I recieved last night your letter of the 26th. proposing to resign your office, and I recieved it with real affliction. it would have been my greatest happiness to have kept together, to the end of my term, our executive family: for our harmony & cordiality has really made us but as one family … yet I am a father and have been a husband. I know the sacred duties which these relations impose the feelings they inspire, & that they are not to be resisted by a warm heart. I yield therefore to your will. you carry with you my entire approbation of your official conduct, my thanks for your services, my regrets on losing them, and my affectionate friendship.
Thomas Jefferson to Levi Lincoln, December 28, 1804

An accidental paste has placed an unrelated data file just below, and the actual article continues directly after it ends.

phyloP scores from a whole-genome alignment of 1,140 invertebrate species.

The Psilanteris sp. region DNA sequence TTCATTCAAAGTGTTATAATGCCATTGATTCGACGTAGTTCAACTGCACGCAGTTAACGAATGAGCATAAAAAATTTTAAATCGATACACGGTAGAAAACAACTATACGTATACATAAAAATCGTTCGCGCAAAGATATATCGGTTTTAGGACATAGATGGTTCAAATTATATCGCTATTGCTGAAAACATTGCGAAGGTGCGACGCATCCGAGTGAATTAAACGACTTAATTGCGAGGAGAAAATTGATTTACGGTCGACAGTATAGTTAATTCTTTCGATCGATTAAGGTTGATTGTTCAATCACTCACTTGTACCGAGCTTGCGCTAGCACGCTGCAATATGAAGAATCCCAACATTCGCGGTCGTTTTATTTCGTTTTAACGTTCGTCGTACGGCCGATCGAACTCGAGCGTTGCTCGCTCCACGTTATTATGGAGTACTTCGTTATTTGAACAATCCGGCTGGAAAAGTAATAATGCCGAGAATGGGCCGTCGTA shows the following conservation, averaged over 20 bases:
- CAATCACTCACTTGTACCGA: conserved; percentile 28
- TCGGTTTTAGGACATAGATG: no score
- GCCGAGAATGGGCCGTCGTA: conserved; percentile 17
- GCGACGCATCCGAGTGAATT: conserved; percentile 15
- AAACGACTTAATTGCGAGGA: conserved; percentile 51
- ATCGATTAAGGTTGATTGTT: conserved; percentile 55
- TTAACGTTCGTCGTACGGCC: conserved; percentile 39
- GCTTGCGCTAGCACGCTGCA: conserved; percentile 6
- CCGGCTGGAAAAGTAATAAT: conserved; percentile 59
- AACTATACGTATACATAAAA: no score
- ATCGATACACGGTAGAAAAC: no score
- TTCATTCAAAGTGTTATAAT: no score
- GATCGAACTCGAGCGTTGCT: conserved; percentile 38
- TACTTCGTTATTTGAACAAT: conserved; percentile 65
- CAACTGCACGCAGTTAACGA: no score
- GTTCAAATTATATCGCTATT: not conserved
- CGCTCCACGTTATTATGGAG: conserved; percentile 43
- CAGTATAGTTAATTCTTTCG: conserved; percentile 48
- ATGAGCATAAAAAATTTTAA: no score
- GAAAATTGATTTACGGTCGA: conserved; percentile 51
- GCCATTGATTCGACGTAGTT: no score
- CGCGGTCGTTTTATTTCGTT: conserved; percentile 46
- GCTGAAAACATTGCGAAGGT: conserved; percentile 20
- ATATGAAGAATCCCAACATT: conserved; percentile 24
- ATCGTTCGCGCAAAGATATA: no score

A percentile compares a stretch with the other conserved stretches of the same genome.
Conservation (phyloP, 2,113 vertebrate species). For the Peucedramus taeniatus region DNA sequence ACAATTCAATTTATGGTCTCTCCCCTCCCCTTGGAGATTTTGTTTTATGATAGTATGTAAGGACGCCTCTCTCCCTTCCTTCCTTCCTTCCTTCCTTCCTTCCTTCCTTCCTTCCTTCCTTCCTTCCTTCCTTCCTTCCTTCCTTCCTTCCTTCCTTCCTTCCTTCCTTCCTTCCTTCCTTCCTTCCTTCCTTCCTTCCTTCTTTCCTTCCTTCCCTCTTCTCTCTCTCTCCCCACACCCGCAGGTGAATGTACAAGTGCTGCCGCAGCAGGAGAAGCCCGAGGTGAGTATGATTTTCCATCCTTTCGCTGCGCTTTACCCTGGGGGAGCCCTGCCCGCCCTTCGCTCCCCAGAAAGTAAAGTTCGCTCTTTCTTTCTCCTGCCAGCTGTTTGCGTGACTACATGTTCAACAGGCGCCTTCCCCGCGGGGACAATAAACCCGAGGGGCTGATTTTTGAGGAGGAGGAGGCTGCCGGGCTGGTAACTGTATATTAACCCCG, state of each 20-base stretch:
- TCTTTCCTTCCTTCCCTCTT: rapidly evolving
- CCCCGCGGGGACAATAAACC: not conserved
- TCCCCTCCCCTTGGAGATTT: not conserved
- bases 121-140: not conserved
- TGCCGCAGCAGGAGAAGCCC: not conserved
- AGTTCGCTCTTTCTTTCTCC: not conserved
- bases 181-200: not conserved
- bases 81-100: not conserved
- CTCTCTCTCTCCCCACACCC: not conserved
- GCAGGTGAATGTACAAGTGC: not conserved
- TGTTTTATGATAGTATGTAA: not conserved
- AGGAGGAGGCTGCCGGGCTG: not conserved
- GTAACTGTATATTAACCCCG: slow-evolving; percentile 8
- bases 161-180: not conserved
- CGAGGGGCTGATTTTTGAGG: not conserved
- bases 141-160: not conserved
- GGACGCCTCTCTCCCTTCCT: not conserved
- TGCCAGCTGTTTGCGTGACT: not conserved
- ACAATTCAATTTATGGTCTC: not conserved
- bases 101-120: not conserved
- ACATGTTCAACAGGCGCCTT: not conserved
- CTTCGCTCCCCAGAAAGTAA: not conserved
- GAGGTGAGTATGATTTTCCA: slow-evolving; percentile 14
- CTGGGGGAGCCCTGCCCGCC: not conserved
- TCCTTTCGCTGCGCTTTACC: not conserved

Patrick Lee’s Explanation
Compassionate leaders know family must come before work.
Massachusetts born Lincoln (1749-1820) was a close political ally of Thomas Jefferson. Elected to Congress in 1800, the President immediately appointed him Attorney General, instead. Lincoln intended to serve two years in Congress and return home. Instead, he had served the President almost four years. He had spoken to Jefferson of his interest in retiring, but now he put it in writing.
Jefferson’s cabinet had been with him for his first administration. He appreciated their counsel, cooperation and friendship, regarding them “as one family.” He was planning on a second term and hoped his cabinet would remain with him to enjoy the acclaim of a grateful nation four years hence.
But Lincoln said no. His family needed him. Jefferson, father and widower, understood those “sacred duties.” Though it pained him, the President acceded to Lincoln’s request, offering his highest possible professional and personal commendation.